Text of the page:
4. Find Friends & Classmates to Share With
This may seem a bit cheesy, but it's not. People who share the same pressures and tasks in school have a lot in common, and can relieve a lot of stress just by talking to one another about it. So if that French class is getting you down, who better to bitch to and get some of that stress out than with someone else who is in your class? It can help a great deal.
Peer PressurePeer pressure is a different kind of stress we all have to live with in school. Friends asking you to join in with them and do things you don't really feel comfortable with doing.
The key to coping with peer pressure is learning about yourself and discovering your own hidden reservoir of self-esteem and self-confidence. The answer to peer pressure is to stand up for your beliefs, because they are important to you. Why should someone else's beliefs be more important than your own? If you hang out with a bunch of friends who smoke, but you don't feel like smoking, who cares? Why should it make any difference to them?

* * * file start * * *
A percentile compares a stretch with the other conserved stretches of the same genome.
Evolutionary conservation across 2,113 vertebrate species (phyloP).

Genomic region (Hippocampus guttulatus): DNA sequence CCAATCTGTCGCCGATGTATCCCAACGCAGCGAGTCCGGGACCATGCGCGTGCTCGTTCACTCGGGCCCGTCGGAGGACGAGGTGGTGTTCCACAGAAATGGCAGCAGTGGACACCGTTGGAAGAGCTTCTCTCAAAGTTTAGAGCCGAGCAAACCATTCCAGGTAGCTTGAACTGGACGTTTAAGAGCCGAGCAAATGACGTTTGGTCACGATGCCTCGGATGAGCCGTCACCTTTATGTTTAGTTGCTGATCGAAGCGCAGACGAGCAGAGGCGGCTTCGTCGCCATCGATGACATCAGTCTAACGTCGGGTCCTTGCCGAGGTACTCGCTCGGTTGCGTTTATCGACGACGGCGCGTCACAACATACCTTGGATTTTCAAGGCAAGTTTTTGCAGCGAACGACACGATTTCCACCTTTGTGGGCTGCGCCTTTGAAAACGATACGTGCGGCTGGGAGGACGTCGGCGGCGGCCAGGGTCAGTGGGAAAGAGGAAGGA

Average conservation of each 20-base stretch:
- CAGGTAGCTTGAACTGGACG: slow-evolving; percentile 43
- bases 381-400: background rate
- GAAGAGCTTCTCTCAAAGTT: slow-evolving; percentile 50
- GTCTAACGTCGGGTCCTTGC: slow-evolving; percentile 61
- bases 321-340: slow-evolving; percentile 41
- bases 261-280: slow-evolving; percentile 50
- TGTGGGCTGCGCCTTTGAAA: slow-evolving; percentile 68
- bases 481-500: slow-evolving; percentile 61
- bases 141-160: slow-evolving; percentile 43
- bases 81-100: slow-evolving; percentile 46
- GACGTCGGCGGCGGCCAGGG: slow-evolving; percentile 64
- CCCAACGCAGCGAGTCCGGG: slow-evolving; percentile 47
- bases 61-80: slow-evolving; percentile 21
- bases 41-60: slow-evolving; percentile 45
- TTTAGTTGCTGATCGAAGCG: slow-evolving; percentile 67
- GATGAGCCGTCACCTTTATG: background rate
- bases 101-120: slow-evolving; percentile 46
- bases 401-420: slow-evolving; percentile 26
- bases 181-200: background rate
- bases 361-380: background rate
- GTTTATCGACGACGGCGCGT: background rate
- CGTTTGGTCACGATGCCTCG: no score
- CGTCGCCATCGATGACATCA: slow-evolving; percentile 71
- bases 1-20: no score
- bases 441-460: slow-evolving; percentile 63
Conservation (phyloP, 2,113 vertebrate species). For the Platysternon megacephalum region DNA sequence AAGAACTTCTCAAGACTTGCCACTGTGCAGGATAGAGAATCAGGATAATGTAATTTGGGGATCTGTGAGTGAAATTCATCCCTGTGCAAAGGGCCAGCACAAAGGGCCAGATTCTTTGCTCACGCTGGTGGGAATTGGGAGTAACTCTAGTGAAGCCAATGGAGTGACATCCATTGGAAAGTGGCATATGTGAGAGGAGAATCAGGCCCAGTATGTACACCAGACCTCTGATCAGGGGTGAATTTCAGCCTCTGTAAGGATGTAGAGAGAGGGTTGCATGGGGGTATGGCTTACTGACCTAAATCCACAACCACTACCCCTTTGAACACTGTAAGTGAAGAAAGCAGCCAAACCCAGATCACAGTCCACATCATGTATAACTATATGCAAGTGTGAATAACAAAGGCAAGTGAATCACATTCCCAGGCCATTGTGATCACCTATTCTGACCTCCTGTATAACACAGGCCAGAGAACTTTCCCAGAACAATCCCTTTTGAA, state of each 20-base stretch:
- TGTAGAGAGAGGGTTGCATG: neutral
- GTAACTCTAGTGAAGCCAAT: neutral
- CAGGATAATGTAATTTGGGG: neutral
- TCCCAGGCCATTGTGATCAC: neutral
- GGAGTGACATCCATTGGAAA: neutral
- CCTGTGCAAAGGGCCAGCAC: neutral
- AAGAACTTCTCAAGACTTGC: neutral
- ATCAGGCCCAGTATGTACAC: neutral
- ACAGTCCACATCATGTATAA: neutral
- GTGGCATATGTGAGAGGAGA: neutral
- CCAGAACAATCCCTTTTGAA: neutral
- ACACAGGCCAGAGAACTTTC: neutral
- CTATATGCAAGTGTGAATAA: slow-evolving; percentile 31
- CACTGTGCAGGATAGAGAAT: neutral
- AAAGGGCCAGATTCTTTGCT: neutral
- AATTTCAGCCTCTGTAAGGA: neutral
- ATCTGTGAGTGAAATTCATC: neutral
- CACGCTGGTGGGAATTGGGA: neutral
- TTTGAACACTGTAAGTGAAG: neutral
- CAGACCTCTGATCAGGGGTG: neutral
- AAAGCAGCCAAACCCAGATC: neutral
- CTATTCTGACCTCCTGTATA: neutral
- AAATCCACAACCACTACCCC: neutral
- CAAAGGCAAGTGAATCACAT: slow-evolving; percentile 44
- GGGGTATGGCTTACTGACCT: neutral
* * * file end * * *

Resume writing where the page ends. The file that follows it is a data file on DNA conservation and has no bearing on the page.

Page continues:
It shouldn't, and often peer pressure is related to control issues within the group of friends. If one person in the group "rebels," then the group loses some of its cohesiveness, or closeness on a superficial level. On a deeper level, it shouldn't matter. But some young people often are influenced more easily by the superficial. So you need to be aware of that and understand how it works in terms of peer pressure.
Real friends will eventually back down and accept your decision. Otherwise, it may be time to find some new friends.
Effective StudyingWhole books have been written about this, so I can't cover all the details important to learning effective studying skills. And that's an important and ironic point -- many times you have to learn these skills! It's not something they ever teach you, but it is something they should teach.
1. Set Aside Time to StudyThese are some tips which I hope you will find helpful in the upcoming school year. Good luck!